This mentee took on an especially tough project... testing the impact of a policy measure. In most cases these students do the sort of thing students do for their papers in intro statistics or econometrics classes: they look at the relationship between some broad social or economic variables and pontificate on what that means for society, policy, etc. etc. This mentee had a very specific program that she wanted to get a treatment effect for. It was great to have her interested in that, but as anyone who does this sort of thing knows - it's a tough slog. Her results (both in the summer and in the expanded analysis she finished this spring) were abysmally insignificant. It's a fact of life. It happens. You have to stay agnostic when that happens - often you have to stay agnostic on a conclusion you really would have liked to have found. She was disappointed at first, but ended up taking it in stride after about the tenth time I insisted to her that failing to reject the null is an important scientific finding.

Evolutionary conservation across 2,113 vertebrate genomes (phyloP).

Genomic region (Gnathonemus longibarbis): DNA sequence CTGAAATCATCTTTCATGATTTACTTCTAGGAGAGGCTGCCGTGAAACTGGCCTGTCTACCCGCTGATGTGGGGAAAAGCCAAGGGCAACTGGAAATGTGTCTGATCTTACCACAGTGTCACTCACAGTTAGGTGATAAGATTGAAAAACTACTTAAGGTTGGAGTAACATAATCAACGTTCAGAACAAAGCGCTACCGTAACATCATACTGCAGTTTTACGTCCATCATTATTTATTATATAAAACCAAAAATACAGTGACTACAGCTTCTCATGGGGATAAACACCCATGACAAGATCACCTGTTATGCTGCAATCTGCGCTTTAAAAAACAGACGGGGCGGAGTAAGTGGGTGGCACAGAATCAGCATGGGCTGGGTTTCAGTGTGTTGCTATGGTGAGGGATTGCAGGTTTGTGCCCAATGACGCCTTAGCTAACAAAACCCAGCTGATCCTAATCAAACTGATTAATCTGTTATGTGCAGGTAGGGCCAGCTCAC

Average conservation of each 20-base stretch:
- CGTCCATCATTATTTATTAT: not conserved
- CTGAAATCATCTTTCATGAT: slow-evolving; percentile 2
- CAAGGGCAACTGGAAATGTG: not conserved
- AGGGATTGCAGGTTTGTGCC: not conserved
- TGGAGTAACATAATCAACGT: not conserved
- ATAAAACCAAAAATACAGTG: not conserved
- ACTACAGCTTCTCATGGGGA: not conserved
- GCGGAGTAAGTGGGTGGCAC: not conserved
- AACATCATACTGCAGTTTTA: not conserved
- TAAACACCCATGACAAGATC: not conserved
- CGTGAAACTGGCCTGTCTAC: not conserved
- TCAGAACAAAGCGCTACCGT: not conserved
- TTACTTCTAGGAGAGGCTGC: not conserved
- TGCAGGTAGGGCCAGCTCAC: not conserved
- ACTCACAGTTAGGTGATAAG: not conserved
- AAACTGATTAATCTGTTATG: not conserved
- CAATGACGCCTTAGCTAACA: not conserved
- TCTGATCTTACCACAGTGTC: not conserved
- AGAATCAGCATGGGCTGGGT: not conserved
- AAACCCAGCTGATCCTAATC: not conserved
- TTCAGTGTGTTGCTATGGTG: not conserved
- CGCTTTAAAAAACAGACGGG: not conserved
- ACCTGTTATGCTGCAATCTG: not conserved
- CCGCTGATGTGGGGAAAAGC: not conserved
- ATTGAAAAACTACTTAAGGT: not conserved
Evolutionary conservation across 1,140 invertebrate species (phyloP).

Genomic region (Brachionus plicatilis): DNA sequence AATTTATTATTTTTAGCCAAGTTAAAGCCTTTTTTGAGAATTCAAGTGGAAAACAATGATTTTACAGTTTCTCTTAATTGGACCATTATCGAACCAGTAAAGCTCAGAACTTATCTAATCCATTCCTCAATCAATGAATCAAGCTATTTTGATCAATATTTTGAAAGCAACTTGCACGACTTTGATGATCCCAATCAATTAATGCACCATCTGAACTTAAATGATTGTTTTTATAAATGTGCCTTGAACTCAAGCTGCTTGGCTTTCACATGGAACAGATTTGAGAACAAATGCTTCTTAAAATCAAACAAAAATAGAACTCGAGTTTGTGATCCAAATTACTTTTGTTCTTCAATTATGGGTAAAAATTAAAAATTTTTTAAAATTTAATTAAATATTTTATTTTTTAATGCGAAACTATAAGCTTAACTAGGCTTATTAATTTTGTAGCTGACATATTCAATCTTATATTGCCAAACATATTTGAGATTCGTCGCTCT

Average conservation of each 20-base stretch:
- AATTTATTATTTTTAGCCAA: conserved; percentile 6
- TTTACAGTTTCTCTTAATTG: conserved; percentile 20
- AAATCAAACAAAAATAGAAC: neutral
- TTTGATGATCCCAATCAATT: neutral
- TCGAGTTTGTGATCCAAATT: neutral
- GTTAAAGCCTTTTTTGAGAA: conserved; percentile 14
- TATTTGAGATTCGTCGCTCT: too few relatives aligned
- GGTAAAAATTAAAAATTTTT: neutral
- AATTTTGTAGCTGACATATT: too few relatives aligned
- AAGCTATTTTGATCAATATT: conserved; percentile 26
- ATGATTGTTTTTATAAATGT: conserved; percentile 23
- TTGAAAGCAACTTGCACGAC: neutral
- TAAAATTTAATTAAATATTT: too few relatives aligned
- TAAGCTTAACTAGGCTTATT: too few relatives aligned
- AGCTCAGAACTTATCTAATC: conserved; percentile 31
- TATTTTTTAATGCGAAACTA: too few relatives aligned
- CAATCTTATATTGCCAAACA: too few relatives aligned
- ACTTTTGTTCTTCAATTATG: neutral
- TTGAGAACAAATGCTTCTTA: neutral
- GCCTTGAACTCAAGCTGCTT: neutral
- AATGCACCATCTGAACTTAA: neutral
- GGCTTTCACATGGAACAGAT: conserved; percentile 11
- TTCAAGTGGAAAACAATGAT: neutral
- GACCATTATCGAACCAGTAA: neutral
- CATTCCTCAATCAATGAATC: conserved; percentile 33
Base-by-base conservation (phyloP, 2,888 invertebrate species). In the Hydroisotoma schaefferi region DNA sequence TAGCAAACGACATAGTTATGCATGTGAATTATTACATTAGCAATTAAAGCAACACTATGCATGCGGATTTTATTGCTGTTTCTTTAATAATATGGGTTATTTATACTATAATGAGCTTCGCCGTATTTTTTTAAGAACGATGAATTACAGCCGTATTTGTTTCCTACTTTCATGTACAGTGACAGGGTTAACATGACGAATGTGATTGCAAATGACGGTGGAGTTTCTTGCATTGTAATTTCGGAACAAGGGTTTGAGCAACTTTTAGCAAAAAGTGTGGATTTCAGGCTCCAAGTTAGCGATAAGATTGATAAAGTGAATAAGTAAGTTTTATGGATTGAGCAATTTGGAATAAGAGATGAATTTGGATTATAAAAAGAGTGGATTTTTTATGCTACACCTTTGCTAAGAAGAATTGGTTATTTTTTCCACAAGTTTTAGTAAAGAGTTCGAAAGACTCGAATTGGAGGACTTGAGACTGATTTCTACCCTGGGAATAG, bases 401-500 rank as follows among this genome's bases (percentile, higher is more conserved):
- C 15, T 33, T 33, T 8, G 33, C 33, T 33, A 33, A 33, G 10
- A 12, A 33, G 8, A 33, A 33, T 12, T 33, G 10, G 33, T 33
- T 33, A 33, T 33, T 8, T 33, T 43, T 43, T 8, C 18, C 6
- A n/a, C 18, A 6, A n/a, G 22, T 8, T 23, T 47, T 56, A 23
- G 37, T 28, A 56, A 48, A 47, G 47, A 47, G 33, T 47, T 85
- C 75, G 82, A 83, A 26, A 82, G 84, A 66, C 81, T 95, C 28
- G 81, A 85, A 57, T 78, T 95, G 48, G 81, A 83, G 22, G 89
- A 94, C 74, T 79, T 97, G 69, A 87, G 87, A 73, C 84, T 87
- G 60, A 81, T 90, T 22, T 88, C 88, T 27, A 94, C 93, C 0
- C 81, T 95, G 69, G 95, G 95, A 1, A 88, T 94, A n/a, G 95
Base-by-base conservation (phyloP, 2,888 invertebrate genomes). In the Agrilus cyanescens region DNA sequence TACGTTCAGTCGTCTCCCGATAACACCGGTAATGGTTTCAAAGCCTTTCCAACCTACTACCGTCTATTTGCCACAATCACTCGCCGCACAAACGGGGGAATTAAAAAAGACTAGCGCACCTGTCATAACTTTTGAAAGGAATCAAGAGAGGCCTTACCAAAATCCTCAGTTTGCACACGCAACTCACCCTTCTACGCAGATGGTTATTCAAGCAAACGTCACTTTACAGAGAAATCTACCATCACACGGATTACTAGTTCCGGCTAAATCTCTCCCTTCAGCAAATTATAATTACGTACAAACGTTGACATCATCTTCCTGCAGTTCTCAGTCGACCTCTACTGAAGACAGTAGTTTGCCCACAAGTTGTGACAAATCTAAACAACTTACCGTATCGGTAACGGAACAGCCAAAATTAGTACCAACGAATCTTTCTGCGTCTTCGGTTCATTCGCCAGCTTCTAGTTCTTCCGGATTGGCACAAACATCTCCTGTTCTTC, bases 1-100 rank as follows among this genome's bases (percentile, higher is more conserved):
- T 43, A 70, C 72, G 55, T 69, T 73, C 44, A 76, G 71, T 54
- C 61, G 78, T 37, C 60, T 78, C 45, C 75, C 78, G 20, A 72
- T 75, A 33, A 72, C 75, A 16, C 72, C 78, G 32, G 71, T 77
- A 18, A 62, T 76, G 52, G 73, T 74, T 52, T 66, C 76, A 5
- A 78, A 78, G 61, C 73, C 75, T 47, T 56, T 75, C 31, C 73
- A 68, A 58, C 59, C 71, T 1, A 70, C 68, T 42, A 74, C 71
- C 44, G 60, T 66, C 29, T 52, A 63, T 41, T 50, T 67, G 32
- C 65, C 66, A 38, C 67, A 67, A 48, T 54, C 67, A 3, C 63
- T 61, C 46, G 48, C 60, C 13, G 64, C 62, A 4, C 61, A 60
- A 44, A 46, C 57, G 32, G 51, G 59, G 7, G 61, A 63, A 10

I recently stumbled across this discussion by Neil deGrasse Tyson about the measure of a scientist - you really tell a scientist by the way they react to what a more naive observer would characterize as "failure" (but really isn't).